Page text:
What does the organ harvesting ugliness of Planned Parenthood have to do with the spectacle of
Bruce Caitlyn Jenner? Rod Dreher says, quite a lot:
In both the Caitlyn and Planned Parenthood cases, the stand you take has everything to do with what you think it means to be human, and how you relate the human being to the natural order. Modernity generally sees the material world as meaningless matter that we can fashion however we like. The older world — including the world of Christianity — teaches that God is intimately involved with Creation, and that we therefore have strict limits governing how we should treat it, including our bodies. A big problem is that far too many modern Christians have lost that older, classical Christian metaphysics, and no longer view the body and nature as bound inextricably to the divine. The conservative Christian may draw the limits of exploiting nature in a different place than, say, Caitlyn Jenner or Planned Parenthood’s Dr. Deborah Nucatola, but there may well be a shared metaphysics among them.
Dreher is saying that once you define what it means to be a human person in terms of the autonomous will, then the human body becomes an ancillary piece of existence which can and should be changed, forced upon or even mutilated so that it lines up with the inner self. The body becomes either a sacrosanct extension of personal identity or an errant clump of matter that distracts from your true self. What really matters is the personal will, the inner self-expression of identity; the body simply has to follow suit or get out of the way.
This lesson in metaphysics is helpful in understanding why many people who seemingly celebrate the apparent happiness and flourishing of life at any expense to moral norms also see no problem with the termination of unborn life when it is “inconvenient.” If the essence of humanness is what I feel, then it makes perfect sense for Caitlyn Jenner to say “This is who I really am” with no regard to biological reality. But then, if that is so, it also makes perfect sense to reason that an unborn fetus, which has no expressible inner will, but which does have a well-formed and beautiful body, should not be allowed to veto the self-determining will of anyone, much less the individual who would be “forced” to carry it to term.
Do you see what has happened here? The religion of personal autonomy has not just altered our morals or our social norms; it has radicalized our understanding of ourselves. Instead of being souls under the tender sovereignty of a Creator, with a body of His making, we now see ourselves as our own creation. How can that be, when we obviously don’t create ourselves? Well, we don’t create ourselves physically, but we do “create” ourselves in other ways, and if the physical body is not part of our true self–indeed, if it can actually be the opposite of our true self–then it doesn’t really count, and we really are self-created things.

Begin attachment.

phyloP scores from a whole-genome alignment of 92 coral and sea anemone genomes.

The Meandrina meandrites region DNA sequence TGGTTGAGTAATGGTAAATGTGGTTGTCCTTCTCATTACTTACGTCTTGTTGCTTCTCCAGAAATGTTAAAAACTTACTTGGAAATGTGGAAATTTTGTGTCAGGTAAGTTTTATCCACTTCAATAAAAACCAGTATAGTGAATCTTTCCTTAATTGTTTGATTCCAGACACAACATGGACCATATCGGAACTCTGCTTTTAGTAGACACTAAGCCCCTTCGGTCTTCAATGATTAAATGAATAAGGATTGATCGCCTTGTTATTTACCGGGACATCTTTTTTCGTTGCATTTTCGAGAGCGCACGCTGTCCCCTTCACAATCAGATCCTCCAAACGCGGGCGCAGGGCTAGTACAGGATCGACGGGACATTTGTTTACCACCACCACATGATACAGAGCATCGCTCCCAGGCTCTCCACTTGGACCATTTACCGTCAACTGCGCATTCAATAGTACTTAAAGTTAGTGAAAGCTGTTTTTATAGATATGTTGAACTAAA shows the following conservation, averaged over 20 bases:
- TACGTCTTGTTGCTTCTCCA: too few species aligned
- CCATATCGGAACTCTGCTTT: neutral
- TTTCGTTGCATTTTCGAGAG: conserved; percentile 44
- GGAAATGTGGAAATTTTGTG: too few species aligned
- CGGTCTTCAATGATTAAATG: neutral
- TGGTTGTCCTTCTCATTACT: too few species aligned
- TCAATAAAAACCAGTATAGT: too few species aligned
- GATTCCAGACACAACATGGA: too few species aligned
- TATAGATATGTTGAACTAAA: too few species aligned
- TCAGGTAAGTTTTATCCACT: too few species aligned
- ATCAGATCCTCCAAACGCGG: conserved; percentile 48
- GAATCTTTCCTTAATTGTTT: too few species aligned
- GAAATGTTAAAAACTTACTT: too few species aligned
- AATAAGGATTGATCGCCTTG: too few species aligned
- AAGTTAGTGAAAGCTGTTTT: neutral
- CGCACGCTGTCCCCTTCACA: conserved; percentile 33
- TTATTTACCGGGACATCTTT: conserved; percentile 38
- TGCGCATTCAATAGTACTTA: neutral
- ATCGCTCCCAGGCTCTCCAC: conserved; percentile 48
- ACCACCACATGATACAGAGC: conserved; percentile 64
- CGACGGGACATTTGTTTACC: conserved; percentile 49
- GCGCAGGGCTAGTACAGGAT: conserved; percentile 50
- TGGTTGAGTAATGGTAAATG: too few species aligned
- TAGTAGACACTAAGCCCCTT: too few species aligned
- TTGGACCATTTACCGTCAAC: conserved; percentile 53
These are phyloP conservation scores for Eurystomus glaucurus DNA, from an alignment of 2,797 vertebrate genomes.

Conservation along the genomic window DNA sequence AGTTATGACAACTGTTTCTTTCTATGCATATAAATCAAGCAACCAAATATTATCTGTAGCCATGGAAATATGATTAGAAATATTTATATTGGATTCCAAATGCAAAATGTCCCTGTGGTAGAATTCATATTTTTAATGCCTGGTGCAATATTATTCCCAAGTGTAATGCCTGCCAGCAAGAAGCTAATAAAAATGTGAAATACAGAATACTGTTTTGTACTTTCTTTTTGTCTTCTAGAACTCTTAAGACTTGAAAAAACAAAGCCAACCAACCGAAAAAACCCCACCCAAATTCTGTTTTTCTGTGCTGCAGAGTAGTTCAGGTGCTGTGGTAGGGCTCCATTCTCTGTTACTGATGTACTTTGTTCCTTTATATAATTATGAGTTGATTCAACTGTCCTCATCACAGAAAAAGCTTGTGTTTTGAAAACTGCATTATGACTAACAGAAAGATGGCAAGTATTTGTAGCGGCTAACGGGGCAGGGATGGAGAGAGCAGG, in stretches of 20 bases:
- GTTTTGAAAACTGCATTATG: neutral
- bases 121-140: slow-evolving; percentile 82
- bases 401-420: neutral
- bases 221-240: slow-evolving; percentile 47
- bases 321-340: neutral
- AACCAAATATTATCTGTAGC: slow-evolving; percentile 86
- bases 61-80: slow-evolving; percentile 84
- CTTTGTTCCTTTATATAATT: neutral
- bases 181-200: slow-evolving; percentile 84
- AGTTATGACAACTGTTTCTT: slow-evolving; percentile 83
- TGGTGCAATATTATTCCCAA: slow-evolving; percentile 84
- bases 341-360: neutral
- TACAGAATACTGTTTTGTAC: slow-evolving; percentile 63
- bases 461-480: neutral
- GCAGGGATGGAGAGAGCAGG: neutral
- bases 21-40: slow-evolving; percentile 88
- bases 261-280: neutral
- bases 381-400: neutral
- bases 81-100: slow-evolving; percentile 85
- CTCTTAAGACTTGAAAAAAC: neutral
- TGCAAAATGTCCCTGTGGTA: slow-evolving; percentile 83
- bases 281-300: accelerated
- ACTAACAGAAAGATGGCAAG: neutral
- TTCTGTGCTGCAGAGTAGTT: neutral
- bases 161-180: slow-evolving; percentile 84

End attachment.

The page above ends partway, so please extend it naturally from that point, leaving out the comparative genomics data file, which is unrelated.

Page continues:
Recently I was perusing the Twitter page of a progressive writer who identifies as bisexual and pro-choice. She wrote effusively in critique of a conservative evangelical blogger who had criticized her sexual ethics. Her main point was that her sexuality, her sexual identity, was not a debatable moral position. “My existence,” she wrote, “is not a moral argument.” In other words, this writer’s bisexuality wasn’t just self-evidently moral, it was actually beyond the purview of morals altogether; her sexual identity was her personhood, and her personhood did not require some sort of ethical justification.
What jarred me was that she then pivoted from this argument into a defense of Planned Parenthood and the abortion industry. She passionately argued that abortion on demand was morally fine and that any other reality was a viable threat on women’s health and freedom. It was one of the most astonishing feats of logical gymnastics I’d ever seen. Just moments after pleading that her personhood, expressed in her sexuality, was an objective fact and not subject to a philosophical examination, she openly denigrated the value of unborn life and subjugated its personhood to the self-determining will of adults.
This kind of radical cognitive dissonance can only survive on a steady diet of misnomers. Call it “transgenderism,” “genderfluid” or “becoming who I really am.” Call it “tissue,” “a clump of cells,” or “reproductive health.” Call it anything other than what is. A generation that is authentically seeking after truth does not have at arm’s reach a platoon of highly contemporary socio-psychological vocabulary. The sheer amount of effort that many put into obscuring reality suggests that we are running from our own conscience. We are not confident. We have to avoid the traps of honest language continually.
I’m reminded of what the demon Screwtape told his underling about temptation and language:
Your man has been accustomed, ever since he was a boy, to have a dozen incompatible philosophies dancing about together inside his head. He doesn’t think of doctrines as primarily “true” or “false,” but as “academic” or “practical,” “outworn” or “contemporary,” “conventional” or “ruthless.” Jargon, not argument, is your best ally in keeping him away from the Church. Don’t waste time trying to make him think materialism is true! Make him think it is strong, or stark, or courageous–that it is the philosophy of the future. That’s the sort of thing he cares about.
The illusion cannot last forever. Deborah Nucatola was giving us a wake up call. The arc of secularism is long but it bends toward profit, violence, and oppression.